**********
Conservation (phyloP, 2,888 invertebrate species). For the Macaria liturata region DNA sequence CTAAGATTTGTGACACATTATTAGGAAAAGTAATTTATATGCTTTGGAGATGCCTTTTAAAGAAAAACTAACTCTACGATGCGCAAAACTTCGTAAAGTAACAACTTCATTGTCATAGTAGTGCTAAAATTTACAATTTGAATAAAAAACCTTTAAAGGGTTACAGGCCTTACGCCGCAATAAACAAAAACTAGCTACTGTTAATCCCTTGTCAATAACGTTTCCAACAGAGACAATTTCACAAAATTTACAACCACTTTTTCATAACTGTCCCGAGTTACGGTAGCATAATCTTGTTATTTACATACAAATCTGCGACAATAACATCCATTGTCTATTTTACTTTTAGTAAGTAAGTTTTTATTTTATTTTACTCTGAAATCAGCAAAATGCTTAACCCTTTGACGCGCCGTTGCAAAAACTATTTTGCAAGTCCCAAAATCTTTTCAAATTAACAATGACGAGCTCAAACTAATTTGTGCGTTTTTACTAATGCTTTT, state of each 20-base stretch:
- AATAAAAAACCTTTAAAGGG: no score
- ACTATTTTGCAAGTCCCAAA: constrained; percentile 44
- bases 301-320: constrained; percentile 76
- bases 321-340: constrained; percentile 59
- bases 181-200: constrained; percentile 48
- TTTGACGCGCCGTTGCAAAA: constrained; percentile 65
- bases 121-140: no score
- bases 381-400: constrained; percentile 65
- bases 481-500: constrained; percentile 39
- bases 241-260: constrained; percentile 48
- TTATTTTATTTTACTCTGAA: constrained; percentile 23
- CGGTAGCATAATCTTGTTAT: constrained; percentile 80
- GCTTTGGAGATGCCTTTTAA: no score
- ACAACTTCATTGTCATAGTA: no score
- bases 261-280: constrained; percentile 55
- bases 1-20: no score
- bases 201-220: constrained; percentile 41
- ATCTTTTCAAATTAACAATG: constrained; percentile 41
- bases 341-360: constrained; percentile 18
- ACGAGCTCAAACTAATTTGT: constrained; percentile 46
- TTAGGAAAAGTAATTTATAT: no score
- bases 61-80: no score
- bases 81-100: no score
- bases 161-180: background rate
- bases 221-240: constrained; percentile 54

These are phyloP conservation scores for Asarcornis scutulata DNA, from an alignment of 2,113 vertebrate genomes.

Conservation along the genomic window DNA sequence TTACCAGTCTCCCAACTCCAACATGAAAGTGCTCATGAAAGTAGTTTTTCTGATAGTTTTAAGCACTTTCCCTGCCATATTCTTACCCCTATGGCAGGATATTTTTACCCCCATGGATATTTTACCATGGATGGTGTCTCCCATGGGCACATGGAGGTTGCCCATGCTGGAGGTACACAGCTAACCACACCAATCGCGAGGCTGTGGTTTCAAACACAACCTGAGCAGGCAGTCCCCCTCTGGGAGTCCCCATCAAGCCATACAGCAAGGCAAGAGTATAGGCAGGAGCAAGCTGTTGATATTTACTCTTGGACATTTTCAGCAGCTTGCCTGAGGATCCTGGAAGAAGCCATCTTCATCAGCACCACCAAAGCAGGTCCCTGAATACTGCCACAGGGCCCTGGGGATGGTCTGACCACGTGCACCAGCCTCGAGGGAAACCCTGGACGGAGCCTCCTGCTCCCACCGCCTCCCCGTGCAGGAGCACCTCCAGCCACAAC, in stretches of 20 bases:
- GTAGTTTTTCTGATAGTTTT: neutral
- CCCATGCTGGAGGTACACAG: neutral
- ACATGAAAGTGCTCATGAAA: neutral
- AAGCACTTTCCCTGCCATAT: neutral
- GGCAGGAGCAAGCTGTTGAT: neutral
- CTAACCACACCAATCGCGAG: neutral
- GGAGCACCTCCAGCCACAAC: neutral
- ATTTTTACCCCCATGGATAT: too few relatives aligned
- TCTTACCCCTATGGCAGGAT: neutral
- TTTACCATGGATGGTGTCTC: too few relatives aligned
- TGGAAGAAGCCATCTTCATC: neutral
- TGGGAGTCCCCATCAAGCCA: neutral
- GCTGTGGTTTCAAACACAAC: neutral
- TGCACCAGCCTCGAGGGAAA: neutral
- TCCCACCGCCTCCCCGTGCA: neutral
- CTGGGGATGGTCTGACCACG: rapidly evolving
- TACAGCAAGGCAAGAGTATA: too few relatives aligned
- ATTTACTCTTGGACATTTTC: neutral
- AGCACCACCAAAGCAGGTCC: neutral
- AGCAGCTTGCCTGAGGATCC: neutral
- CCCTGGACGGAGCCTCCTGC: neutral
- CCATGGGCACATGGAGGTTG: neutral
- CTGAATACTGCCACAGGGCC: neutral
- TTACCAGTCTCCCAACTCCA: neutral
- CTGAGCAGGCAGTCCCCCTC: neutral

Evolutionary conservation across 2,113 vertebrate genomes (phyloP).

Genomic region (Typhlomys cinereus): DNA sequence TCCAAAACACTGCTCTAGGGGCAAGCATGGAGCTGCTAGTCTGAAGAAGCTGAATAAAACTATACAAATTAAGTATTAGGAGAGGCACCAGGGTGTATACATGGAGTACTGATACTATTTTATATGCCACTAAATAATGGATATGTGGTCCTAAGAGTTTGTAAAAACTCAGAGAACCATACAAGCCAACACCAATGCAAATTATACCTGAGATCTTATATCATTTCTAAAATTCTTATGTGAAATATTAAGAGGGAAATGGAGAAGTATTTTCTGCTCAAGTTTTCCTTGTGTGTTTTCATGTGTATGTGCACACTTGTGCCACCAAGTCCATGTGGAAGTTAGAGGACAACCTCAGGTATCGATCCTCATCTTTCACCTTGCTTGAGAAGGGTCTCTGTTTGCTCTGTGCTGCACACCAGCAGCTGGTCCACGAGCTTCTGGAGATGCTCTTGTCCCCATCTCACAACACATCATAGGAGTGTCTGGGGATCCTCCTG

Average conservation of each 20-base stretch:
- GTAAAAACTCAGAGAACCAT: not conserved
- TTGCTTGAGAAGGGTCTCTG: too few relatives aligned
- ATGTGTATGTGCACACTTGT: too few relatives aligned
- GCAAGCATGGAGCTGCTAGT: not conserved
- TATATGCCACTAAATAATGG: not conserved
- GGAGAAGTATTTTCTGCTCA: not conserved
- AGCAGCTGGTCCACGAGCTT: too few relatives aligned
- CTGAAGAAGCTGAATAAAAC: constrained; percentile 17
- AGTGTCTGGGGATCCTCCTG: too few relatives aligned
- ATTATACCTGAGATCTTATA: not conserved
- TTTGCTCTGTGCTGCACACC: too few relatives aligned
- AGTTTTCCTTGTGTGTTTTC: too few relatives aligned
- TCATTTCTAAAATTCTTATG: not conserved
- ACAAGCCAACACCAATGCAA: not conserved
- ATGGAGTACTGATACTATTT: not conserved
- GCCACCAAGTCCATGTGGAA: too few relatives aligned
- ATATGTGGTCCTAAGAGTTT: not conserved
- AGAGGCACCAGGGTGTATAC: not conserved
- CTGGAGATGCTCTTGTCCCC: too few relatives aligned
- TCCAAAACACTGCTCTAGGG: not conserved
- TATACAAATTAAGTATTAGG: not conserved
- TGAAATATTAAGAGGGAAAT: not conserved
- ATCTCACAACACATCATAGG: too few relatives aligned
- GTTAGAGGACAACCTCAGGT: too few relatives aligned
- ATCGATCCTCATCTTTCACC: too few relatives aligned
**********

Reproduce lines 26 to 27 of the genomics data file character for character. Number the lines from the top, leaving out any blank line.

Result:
- bases 221-240: constrained; percentile 54

These are phyloP conservation scores for Asarcornis scutulata DNA, from an alignment of 2,113 vertebrate genomes.